4 posted on 04/12/2013 8:56:56 PM PDT by djf (Rich widows: My Bitcoin address is... 1ETDmR4GDjwmc9rUEQnfB1gAnk6WLmd3n6)
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Comment #5 Removed by Moderator

To: bgill
"It would have been helpful if the author had stated which variety of bean leaves - lima, green, pinto, fava?"

The video linked in the article identifies them as kidney bean leaves.

6 posted on 04/12/2013 9:03:44 PM PDT by Joe 6-pack (Qui me amat, amat et canem meum.)
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To: bgill

Kidney Beans


7 posted on 04/12/2013 9:04:25 PM PDT by Cololeo (`)
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To: MHGinTN

“...scientists from the University of Kentucky and University of California-Irvine think they’ve found an ingenious and natural method to eradicate bedbugs — using kidney bean leaves, which have a unique design in their hairs that ensnares the pests. “

http://www.kentucky.com/2013/04/09/2593696/uk-researchers-kidney-bean-leaves.html


8 posted on 04/12/2013 9:04:50 PM PDT by mrsmith (Dumb sluts: Lifeblood of the Media, Backbone of the Democrat Party!)
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To: bgill

kidney bean leaves

you can google it


9 posted on 04/12/2013 9:06:38 PM PDT by Reaganez
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To: LibWhacker
But the commercial availability of pesticides like DDT in the 1940s temporarily halted the legions of biting bugs. As their pesticide-resistant descendants began to multiply from Manhattan to Moscow, though,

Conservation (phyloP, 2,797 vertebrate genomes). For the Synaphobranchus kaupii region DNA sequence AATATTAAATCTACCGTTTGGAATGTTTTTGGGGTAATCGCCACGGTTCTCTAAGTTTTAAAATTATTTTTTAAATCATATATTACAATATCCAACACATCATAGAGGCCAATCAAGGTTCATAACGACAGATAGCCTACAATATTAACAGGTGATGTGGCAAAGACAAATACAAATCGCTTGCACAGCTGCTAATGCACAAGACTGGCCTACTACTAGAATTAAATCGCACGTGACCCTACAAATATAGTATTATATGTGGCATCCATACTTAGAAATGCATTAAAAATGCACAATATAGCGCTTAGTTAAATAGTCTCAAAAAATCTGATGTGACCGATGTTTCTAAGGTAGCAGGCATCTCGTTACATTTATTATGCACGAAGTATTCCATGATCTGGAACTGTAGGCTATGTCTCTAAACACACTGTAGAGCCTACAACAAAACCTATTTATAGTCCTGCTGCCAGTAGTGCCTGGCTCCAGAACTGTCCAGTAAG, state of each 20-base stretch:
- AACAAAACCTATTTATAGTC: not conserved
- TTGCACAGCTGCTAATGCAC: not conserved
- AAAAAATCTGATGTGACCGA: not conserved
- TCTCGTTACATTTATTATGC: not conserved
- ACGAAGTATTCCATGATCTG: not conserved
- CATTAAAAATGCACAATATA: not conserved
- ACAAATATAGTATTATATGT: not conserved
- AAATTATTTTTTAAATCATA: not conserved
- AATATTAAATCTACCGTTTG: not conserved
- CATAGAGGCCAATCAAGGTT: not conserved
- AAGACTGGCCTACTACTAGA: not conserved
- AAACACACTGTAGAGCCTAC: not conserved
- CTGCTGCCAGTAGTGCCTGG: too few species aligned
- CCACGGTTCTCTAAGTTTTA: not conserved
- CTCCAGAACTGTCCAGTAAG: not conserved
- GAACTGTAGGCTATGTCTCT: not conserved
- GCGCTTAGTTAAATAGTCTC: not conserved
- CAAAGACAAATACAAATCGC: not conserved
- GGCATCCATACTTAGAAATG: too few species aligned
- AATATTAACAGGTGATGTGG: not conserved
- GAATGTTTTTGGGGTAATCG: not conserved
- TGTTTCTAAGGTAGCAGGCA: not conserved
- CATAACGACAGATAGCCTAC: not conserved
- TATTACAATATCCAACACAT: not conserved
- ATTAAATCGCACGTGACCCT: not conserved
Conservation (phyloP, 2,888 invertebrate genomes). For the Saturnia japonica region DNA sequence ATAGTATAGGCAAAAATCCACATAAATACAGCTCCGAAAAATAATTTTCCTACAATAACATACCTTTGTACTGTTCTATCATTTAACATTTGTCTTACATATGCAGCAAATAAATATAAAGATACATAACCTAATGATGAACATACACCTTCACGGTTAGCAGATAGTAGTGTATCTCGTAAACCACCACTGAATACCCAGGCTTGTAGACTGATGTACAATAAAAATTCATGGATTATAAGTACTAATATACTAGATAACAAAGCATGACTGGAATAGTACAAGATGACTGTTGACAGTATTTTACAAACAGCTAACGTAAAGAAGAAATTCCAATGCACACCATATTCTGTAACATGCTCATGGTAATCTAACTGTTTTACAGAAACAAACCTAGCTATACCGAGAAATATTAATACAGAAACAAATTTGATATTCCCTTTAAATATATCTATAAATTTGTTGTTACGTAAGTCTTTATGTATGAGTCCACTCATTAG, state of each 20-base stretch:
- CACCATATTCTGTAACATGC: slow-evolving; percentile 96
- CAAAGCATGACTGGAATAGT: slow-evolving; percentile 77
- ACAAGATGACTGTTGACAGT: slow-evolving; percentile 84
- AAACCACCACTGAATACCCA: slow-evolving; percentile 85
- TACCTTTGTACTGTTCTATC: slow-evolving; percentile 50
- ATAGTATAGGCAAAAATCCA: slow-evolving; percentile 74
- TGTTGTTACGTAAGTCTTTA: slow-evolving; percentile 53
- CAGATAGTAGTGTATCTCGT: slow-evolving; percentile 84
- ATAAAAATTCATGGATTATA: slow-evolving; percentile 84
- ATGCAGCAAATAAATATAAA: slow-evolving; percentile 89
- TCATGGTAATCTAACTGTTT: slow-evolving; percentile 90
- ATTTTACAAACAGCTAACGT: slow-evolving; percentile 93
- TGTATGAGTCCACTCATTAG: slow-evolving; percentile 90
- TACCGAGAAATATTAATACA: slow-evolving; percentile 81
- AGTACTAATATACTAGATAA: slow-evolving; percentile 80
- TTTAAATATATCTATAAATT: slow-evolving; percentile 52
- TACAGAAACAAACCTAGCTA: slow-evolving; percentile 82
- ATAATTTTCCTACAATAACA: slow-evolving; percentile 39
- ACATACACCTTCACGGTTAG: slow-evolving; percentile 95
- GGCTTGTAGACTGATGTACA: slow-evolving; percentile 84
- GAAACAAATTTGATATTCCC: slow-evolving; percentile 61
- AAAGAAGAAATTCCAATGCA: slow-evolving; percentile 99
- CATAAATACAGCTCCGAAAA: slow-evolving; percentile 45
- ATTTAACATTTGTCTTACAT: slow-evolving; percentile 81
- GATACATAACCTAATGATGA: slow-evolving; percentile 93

I wonder if that is accurate, or if that could have been written with just a little more detail which would have made it accurate?

10 posted on 04/12/2013 9:07:44 PM PDT by ansel12 (The lefts most effective quote-I'm libertarian on social issues, but conservative on economics.)
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To: bgill

Ok, found another article that states it is kidney bean leaves and more specifically the underside of the kidney bean leaf having the hooks. Now, if only they’d said which side to place upwards. If the bedbugs crawl across the floor, then bottom side down or if they fall off from up high somewhere and onto the leaves then bottom side up. Maybe just go with half one way and half the other. Wonder if this works with other bugs? Wonder if other varieties of bean leaves work, too. Squash and cucumbers have hairy leaves but it doesn’t slow down squash bugs so there’s something unique with the kidney bean leaves. This might explain why beans usually aren’t bothered by bugs. Hmm, something to think about.

http://www.redorbit.com/news/science/1112819742/bean-leaves-natural-pesticide-bedbugs-041013/


11 posted on 04/12/2013 9:08:48 PM PDT by bgill
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To: bgill
Known colloquially as Phaseolus vulgaris L..
12 posted on 04/12/2013 9:10:42 PM PDT by steve86 (Acerbic by Nature, not NurtureĀ™)
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To: MHGinTN